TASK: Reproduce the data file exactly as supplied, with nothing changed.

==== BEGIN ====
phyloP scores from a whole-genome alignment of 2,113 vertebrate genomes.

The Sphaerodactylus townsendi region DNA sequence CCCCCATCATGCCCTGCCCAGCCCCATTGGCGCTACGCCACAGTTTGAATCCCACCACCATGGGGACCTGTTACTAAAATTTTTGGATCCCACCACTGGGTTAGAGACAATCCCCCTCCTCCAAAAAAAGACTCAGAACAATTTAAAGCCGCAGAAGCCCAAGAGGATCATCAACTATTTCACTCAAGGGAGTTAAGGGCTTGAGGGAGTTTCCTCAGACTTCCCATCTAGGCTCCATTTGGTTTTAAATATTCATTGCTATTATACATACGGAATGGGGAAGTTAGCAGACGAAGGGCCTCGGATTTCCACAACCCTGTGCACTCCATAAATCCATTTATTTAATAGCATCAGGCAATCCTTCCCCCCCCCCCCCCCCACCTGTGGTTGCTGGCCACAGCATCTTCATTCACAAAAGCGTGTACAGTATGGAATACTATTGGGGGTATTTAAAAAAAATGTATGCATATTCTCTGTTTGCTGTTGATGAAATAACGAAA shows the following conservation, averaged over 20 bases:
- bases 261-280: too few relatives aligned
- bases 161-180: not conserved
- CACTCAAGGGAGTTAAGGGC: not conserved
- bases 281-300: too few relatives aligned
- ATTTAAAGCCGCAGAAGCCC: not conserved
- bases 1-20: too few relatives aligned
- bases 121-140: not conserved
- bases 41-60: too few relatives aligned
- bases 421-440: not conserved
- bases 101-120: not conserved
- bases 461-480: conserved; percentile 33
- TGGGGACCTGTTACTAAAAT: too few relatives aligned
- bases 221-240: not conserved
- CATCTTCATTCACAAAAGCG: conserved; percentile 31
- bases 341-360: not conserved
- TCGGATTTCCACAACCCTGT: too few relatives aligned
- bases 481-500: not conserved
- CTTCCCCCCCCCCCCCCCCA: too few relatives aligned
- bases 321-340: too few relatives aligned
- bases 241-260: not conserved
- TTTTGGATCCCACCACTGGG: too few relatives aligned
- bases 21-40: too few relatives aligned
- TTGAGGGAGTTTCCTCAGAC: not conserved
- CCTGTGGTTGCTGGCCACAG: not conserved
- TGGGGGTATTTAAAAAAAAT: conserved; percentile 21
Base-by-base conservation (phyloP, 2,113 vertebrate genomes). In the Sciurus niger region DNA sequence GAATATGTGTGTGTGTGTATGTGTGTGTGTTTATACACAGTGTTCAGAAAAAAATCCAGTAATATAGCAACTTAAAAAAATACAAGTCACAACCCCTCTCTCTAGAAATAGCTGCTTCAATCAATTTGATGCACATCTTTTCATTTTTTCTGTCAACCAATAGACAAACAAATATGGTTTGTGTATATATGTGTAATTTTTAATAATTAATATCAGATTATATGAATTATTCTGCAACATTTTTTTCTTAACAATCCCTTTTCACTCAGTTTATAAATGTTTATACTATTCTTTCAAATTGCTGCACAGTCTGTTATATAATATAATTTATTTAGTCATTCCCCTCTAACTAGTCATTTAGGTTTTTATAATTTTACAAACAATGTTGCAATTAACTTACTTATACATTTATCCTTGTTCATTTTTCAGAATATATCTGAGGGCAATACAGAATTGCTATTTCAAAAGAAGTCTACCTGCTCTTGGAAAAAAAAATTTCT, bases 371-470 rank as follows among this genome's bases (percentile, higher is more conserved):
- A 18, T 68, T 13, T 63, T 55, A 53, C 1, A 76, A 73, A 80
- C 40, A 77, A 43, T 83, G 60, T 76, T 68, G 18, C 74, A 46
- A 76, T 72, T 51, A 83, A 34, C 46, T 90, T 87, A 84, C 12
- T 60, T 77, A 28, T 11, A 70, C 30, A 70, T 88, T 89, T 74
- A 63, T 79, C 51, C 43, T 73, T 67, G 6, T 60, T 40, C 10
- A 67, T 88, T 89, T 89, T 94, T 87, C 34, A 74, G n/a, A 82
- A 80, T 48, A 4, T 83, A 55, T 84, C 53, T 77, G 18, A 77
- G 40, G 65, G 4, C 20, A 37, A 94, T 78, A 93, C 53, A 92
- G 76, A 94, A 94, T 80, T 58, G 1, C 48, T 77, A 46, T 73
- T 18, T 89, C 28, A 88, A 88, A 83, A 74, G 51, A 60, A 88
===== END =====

phyloP scores from a whole-genome alignment of 2,113 vertebrate genomes.

The Sphaerodactylus townsendi region DNA sequence CCCCCATCATGCCCTGCCCAGCCCCATTGGCGCTACGCCACAGTTTGAATCCCACCACCATGGGGACCTGTTACTAAAATTTTTGGATCCCACCACTGGGTTAGAGACAATCCCCCTCCTCCAAAAAAAGACTCAGAACAATTTAAAGCCGCAGAAGCCCAAGAGGATCATCAACTATTTCACTCAAGGGAGTTAAGGGCTTGAGGGAGTTTCCTCAGACTTCCCATCTAGGCTCCATTTGGTTTTAAATATTCATTGCTATTATACATACGGAATGGGGAAGTTAGCAGACGAAGGGCCTCGGATTTCCACAACCCTGTGCACTCCATAAATCCATTTATTTAATAGCATCAGGCAATCCTTCCCCCCCCCCCCCCCCACCTGTGGTTGCTGGCCACAGCATCTTCATTCACAAAAGCGTGTACAGTATGGAATACTATTGGGGGTATTTAAAAAAAATGTATGCATATTCTCTGTTTGCTGTTGATGAAATAACGAAA shows the following conservation, averaged over 20 bases:
- bases 261-280: too few relatives aligned
- bases 161-180: not conserved
- CACTCAAGGGAGTTAAGGGC: not conserved
- bases 281-300: too few relatives aligned
- ATTTAAAGCCGCAGAAGCCC: not conserved
- bases 1-20: too few relatives aligned
- bases 121-140: not conserved
- bases 41-60: too few relatives aligned
- bases 421-440: not conserved
- bases 101-120: not conserved
- bases 461-480: conserved; percentile 33
- TGGGGACCTGTTACTAAAAT: too few relatives aligned
- bases 221-240: not conserved
- CATCTTCATTCACAAAAGCG: conserved; percentile 31
- bases 341-360: not conserved
- TCGGATTTCCACAACCCTGT: too few relatives aligned
- bases 481-500: not conserved
- CTTCCCCCCCCCCCCCCCCA: too few relatives aligned
- bases 321-340: too few relatives aligned
- bases 241-260: not conserved
- TTTTGGATCCCACCACTGGG: too few relatives aligned
- bases 21-40: too few relatives aligned
- TTGAGGGAGTTTCCTCAGAC: not conserved
- CCTGTGGTTGCTGGCCACAG: not conserved
- TGGGGGTATTTAAAAAAAAT: conserved; percentile 21
Base-by-base conservation (phyloP, 2,113 vertebrate genomes). In the Sciurus niger region DNA sequence GAATATGTGTGTGTGTGTATGTGTGTGTGTTTATACACAGTGTTCAGAAAAAAATCCAGTAATATAGCAACTTAAAAAAATACAAGTCACAACCCCTCTCTCTAGAAATAGCTGCTTCAATCAATTTGATGCACATCTTTTCATTTTTTCTGTCAACCAATAGACAAACAAATATGGTTTGTGTATATATGTGTAATTTTTAATAATTAATATCAGATTATATGAATTATTCTGCAACATTTTTTTCTTAACAATCCCTTTTCACTCAGTTTATAAATGTTTATACTATTCTTTCAAATTGCTGCACAGTCTGTTATATAATATAATTTATTTAGTCATTCCCCTCTAACTAGTCATTTAGGTTTTTATAATTTTACAAACAATGTTGCAATTAACTTACTTATACATTTATCCTTGTTCATTTTTCAGAATATATCTGAGGGCAATACAGAATTGCTATTTCAAAAGAAGTCTACCTGCTCTTGGAAAAAAAAATTTCT, bases 371-470 rank as follows among this genome's bases (percentile, higher is more conserved):
- A 18, T 68, T 13, T 63, T 55, A 53, C 1, A 76, A 73, A 80
- C 40, A 77, A 43, T 83, G 60, T 76, T 68, G 18, C 74, A 46
- A 76, T 72, T 51, A 83, A 34, C 46, T 90, T 87, A 84, C 12
- T 60, T 77, A 28, T 11, A 70, C 30, A 70, T 88, T 89, T 74
- A 63, T 79, C 51, C 43, T 73, T 67, G 6, T 60, T 40, C 10
- A 67, T 88, T 89, T 89, T 94, T 87, C 34, A 74, G n/a, A 82
- A 80, T 48, A 4, T 83, A 55, T 84, C 53, T 77, G 18, A 77
- G 40, G 65, G 4, C 20, A 37, A 94, T 78, A 93, C 53, A 92
- G 76, A 94, A 94, T 80, T 58, G 1, C 48, T 77, A 46, T 73
- T 18, T 89, C 28, A 88, A 88, A 83, A 74, G 51, A 60, A 88